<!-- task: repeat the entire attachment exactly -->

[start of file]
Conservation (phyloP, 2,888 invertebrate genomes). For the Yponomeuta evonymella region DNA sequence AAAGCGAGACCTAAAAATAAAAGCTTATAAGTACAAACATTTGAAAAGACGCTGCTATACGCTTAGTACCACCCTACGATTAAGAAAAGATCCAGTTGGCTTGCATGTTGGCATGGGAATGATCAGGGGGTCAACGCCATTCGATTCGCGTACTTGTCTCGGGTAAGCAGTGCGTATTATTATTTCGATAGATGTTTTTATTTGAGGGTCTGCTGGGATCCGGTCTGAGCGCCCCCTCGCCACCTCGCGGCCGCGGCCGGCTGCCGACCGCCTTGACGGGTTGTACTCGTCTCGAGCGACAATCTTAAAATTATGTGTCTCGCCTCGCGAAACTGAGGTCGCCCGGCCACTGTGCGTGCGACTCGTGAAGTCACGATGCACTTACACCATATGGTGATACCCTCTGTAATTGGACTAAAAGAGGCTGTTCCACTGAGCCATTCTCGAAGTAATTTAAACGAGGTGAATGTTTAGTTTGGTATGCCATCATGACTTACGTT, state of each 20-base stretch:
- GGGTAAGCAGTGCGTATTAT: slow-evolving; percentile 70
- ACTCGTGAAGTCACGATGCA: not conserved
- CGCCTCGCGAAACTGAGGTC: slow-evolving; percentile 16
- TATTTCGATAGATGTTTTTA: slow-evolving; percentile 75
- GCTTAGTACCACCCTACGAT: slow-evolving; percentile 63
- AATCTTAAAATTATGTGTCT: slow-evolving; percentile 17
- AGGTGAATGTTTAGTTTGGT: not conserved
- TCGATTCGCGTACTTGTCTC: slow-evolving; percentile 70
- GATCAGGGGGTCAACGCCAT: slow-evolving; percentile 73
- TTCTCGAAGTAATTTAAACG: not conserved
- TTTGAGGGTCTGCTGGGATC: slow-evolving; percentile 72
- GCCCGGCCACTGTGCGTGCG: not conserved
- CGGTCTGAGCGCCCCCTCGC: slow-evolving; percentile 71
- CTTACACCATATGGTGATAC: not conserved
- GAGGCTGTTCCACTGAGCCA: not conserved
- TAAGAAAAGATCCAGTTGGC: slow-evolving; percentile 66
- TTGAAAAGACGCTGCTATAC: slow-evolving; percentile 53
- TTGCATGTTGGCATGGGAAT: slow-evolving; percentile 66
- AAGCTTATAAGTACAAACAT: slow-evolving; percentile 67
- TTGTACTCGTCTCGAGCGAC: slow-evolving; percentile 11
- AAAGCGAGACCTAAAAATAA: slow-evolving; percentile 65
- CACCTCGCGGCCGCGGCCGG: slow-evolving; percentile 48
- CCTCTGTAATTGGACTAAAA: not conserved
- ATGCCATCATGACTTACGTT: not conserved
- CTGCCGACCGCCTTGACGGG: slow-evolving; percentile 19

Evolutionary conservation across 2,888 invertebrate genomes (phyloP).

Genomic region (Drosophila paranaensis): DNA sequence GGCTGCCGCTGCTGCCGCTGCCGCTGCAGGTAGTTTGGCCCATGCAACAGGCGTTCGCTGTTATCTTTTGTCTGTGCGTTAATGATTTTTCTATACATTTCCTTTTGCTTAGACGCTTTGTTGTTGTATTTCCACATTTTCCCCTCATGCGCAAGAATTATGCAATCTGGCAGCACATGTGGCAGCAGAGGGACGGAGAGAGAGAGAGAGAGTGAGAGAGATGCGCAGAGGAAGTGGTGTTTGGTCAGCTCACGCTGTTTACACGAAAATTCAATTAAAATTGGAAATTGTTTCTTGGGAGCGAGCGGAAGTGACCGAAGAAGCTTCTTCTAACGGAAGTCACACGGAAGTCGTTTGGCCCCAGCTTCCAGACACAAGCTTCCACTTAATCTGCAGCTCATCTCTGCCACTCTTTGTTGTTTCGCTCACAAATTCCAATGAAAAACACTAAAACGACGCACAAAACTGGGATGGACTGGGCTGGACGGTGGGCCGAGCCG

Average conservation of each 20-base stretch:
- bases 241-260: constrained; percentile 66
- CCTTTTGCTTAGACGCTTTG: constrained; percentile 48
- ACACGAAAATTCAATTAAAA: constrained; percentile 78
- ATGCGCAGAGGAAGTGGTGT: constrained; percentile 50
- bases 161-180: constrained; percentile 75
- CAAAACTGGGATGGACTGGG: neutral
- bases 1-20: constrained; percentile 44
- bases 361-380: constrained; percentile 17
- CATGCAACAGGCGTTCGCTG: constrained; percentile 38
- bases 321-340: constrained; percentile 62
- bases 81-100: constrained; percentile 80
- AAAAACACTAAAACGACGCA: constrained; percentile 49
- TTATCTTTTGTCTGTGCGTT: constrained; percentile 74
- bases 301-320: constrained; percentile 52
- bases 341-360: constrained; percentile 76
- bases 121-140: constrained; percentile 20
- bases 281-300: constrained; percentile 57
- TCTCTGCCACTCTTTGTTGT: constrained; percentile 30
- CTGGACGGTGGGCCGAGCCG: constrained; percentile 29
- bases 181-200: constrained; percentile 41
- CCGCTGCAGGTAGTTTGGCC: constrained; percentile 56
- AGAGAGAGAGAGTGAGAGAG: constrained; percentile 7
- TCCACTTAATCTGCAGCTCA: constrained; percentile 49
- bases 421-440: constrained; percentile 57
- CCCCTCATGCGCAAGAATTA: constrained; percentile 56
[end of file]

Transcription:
Conservation (phyloP, 2,888 invertebrate genomes). For the Yponomeuta evonymella region DNA sequence AAAGCGAGACCTAAAAATAAAAGCTTATAAGTACAAACATTTGAAAAGACGCTGCTATACGCTTAGTACCACCCTACGATTAAGAAAAGATCCAGTTGGCTTGCATGTTGGCATGGGAATGATCAGGGGGTCAACGCCATTCGATTCGCGTACTTGTCTCGGGTAAGCAGTGCGTATTATTATTTCGATAGATGTTTTTATTTGAGGGTCTGCTGGGATCCGGTCTGAGCGCCCCCTCGCCACCTCGCGGCCGCGGCCGGCTGCCGACCGCCTTGACGGGTTGTACTCGTCTCGAGCGACAATCTTAAAATTATGTGTCTCGCCTCGCGAAACTGAGGTCGCCCGGCCACTGTGCGTGCGACTCGTGAAGTCACGATGCACTTACACCATATGGTGATACCCTCTGTAATTGGACTAAAAGAGGCTGTTCCACTGAGCCATTCTCGAAGTAATTTAAACGAGGTGAATGTTTAGTTTGGTATGCCATCATGACTTACGTT, state of each 20-base stretch:
- GGGTAAGCAGTGCGTATTAT: slow-evolving; percentile 70
- ACTCGTGAAGTCACGATGCA: not conserved
- CGCCTCGCGAAACTGAGGTC: slow-evolving; percentile 16
- TATTTCGATAGATGTTTTTA: slow-evolving; percentile 75
- GCTTAGTACCACCCTACGAT: slow-evolving; percentile 63
- AATCTTAAAATTATGTGTCT: slow-evolving; percentile 17
- AGGTGAATGTTTAGTTTGGT: not conserved
- TCGATTCGCGTACTTGTCTC: slow-evolving; percentile 70
- GATCAGGGGGTCAACGCCAT: slow-evolving; percentile 73
- TTCTCGAAGTAATTTAAACG: not conserved
- TTTGAGGGTCTGCTGGGATC: slow-evolving; percentile 72
- GCCCGGCCACTGTGCGTGCG: not conserved
- CGGTCTGAGCGCCCCCTCGC: slow-evolving; percentile 71
- CTTACACCATATGGTGATAC: not conserved
- GAGGCTGTTCCACTGAGCCA: not conserved
- TAAGAAAAGATCCAGTTGGC: slow-evolving; percentile 66
- TTGAAAAGACGCTGCTATAC: slow-evolving; percentile 53
- TTGCATGTTGGCATGGGAAT: slow-evolving; percentile 66
- AAGCTTATAAGTACAAACAT: slow-evolving; percentile 67
- TTGTACTCGTCTCGAGCGAC: slow-evolving; percentile 11
- AAAGCGAGACCTAAAAATAA: slow-evolving; percentile 65
- CACCTCGCGGCCGCGGCCGG: slow-evolving; percentile 48
- CCTCTGTAATTGGACTAAAA: not conserved
- ATGCCATCATGACTTACGTT: not conserved
- CTGCCGACCGCCTTGACGGG: slow-evolving; percentile 19

Evolutionary conservation across 2,888 invertebrate genomes (phyloP).

Genomic region (Drosophila paranaensis): DNA sequence GGCTGCCGCTGCTGCCGCTGCCGCTGCAGGTAGTTTGGCCCATGCAACAGGCGTTCGCTGTTATCTTTTGTCTGTGCGTTAATGATTTTTCTATACATTTCCTTTTGCTTAGACGCTTTGTTGTTGTATTTCCACATTTTCCCCTCATGCGCAAGAATTATGCAATCTGGCAGCACATGTGGCAGCAGAGGGACGGAGAGAGAGAGAGAGAGTGAGAGAGATGCGCAGAGGAAGTGGTGTTTGGTCAGCTCACGCTGTTTACACGAAAATTCAATTAAAATTGGAAATTGTTTCTTGGGAGCGAGCGGAAGTGACCGAAGAAGCTTCTTCTAACGGAAGTCACACGGAAGTCGTTTGGCCCCAGCTTCCAGACACAAGCTTCCACTTAATCTGCAGCTCATCTCTGCCACTCTTTGTTGTTTCGCTCACAAATTCCAATGAAAAACACTAAAACGACGCACAAAACTGGGATGGACTGGGCTGGACGGTGGGCCGAGCCG

Average conservation of each 20-base stretch:
- bases 241-260: constrained; percentile 66
- CCTTTTGCTTAGACGCTTTG: constrained; percentile 48
- ACACGAAAATTCAATTAAAA: constrained; percentile 78
- ATGCGCAGAGGAAGTGGTGT: constrained; percentile 50
- bases 161-180: constrained; percentile 75
- CAAAACTGGGATGGACTGGG: neutral
- bases 1-20: constrained; percentile 44
- bases 361-380: constrained; percentile 17
- CATGCAACAGGCGTTCGCTG: constrained; percentile 38
- bases 321-340: constrained; percentile 62
- bases 81-100: constrained; percentile 80
- AAAAACACTAAAACGACGCA: constrained; percentile 49
- TTATCTTTTGTCTGTGCGTT: constrained; percentile 74
- bases 301-320: constrained; percentile 52
- bases 341-360: constrained; percentile 76
- bases 121-140: constrained; percentile 20
- bases 281-300: constrained; percentile 57
- TCTCTGCCACTCTTTGTTGT: constrained; percentile 30
- CTGGACGGTGGGCCGAGCCG: constrained; percentile 29
- bases 181-200: constrained; percentile 41
- CCGCTGCAGGTAGTTTGGCC: constrained; percentile 56
- AGAGAGAGAGAGTGAGAGAG: constrained; percentile 7
- TCCACTTAATCTGCAGCTCA: constrained; percentile 49
- bases 421-440: constrained; percentile 57
- CCCCTCATGCGCAAGAATTA: constrained; percentile 56